Later, I made sure and told him how proud I was at the way he behaved. He said excitedly, "I didn't say 'disgusting'!" Even though he's yet to show such nice manners at home, I'm glad to know he has learned something. Pretty soon, if we stay consistent with this, he'll show those same nice behaviors at our dinner table at home. I have a feeling it will be a while, but it's nice to know the possibility is there and that our efforts aren't for nothing.

So, the moral of the story is:

Keep at it! You never know how much your children are learning, so keep trying!

Also, when it comes to teaching your kids to eat, I think it's one of those things you have to customize to your child. They all respond so differently. What we're doing might not work for your kids. You just have to find what sort of works and be consistent with it. For some more ideas, here's my whole game plan for teaching my kids to eat:
  • For breakfast and lunch, I almost always try to fix something I know they WILL eat. I reserve the teaching time for dinner (because Dad's usually home at dinner, and he'd much rather eat something other than mac and cheese)
  • Since Noah's been so difficult, we've started early with Clara. If she doesn't eat what I fix for dinner, I don't worry about it. Even though she's young and small, I'm still going to expect that she eats what she's given. She guzzles her milk, and we have to put Carnation in it, so she's getting lots good stuff that way. Plus, she's not as picky as Noah, so she does usually try new things and I definitely don't want to lose that.

I'm always up for advice since I pretty much don't know what I'm doing.


Rachy Maree said...

We use Carnation too! Thank goodness for the Costco package.

When I finally put my foot down about Corban not eating with us it was hard- he would wait until bedtime and then ask for chocolate milk or food.

It was a few weeks of difficult evenings/nights, but he quickly learned that I wasn't going to budge. He is no longer allowed any drinks or food (other than an occasional slice of bread) at bedtime and he is starting to eat more in the day. My rule is he has to eat 2-3 bites of each item on his plate, which usually results in him eating the rest anyway. He is wary of different looking or new foods, but he knows he cannot be "scuzed" from the table (another rule I added) until he has two bites of everything. So he grimaces and gets the two bites down. Sometimes he LOVES the food, but was just hesitant to try it.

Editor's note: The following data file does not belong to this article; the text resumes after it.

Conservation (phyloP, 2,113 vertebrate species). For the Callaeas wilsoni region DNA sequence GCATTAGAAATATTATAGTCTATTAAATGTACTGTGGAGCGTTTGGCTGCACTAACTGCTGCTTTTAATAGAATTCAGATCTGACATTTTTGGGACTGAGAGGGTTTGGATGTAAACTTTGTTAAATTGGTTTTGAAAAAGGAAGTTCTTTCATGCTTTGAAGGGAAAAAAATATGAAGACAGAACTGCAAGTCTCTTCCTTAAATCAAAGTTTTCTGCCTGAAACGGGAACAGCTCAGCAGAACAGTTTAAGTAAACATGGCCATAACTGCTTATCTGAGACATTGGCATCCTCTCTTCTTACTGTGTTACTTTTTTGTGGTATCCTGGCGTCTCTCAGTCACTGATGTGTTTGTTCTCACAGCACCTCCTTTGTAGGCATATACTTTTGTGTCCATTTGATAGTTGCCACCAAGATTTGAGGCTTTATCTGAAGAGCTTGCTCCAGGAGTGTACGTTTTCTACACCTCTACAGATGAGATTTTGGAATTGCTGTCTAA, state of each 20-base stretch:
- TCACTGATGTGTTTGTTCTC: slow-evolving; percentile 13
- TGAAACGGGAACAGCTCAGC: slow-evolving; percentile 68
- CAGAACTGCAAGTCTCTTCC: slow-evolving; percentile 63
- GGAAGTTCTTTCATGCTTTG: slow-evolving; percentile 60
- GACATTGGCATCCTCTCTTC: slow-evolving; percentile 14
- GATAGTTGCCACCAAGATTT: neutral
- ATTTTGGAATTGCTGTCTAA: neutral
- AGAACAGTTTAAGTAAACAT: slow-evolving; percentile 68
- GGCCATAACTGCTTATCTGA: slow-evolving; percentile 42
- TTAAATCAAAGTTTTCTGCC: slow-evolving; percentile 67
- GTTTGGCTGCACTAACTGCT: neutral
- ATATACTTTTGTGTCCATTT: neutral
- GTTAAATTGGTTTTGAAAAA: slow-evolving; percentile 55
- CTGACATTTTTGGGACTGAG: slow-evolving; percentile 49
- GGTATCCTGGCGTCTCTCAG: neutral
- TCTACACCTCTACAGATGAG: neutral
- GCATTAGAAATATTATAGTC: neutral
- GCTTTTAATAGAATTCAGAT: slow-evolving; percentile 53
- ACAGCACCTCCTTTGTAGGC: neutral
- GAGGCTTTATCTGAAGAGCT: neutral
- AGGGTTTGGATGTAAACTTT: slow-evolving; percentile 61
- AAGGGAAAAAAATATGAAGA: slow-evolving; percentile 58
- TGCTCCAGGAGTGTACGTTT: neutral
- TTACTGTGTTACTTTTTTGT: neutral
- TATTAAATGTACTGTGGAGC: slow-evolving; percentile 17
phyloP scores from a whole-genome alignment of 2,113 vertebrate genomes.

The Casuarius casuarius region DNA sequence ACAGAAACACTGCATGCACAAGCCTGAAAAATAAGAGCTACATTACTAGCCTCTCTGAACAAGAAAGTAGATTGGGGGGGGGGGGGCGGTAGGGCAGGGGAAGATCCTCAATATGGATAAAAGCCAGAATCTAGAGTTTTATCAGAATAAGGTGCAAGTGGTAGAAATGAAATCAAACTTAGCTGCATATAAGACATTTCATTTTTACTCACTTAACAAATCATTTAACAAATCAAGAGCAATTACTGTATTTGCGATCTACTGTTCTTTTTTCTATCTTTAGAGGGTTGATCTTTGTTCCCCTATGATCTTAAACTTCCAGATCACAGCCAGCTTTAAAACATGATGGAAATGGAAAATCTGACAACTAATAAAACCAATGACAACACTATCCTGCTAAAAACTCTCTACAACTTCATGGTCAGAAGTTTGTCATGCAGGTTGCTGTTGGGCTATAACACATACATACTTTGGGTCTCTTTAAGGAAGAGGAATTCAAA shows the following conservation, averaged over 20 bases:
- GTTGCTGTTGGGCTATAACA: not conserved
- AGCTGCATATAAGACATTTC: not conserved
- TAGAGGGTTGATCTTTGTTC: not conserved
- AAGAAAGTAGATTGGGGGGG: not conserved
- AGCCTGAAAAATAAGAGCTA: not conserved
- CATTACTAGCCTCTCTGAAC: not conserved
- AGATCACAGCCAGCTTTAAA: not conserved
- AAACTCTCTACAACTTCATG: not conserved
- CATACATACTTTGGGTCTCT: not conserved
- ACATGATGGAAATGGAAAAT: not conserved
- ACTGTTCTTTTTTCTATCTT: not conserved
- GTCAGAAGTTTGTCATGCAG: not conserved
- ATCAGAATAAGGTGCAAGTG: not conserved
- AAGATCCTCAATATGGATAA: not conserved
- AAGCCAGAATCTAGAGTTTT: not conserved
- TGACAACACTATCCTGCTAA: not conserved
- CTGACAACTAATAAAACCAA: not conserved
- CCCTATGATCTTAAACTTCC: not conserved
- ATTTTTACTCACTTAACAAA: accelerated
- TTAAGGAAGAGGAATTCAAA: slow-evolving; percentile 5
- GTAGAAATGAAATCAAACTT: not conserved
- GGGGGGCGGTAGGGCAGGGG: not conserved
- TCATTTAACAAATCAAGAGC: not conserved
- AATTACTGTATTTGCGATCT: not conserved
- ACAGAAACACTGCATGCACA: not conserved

So, basically our guidelines for meals are:
- Sit quietly for prayer (this is a work in progress, but as long as they are quiet and not distracting then we just ignore the bad behavior)
- Have two bites of everything before you can ask for seconds of something.
- Must asked to be excused and actually get permission. (He used to say "scuzed" and run out of the room.)
- Put your plate in the sink or on the counter.

My neighbor is more lax than I am, plus her kids are older. The rule at their house- "If you don't like what mom made for dinner, make your own." (I found this out because I am in primary and their 9 yr old told me. Funny.)

Sorry for the lengthy comment.

Krystle said...

I happened upon your blog a while ago.

Just wanted to say thank you! We seem to be just starting down the road with a picky eater (a 2.5 yr old) and have tried some of those old techniques - they haven't been working for us either. I will definitely share this post with my husband.

Is the carnation to help with weight gain or other nutrients?

Mardee Rae said...

Oh, this is good advice. Cadence has never been picky, but has recently started being stubborn. It's like it doesn't matter if she used to like it, she doesn't like anything anymore (except, count my lucky stars, a few fresh veggies). We've somehow gotten on the slippery slope where she expects a treat or dessert after every meal half-eaten-as a reward. I really don't want that to continue, so this is something I'll need to try.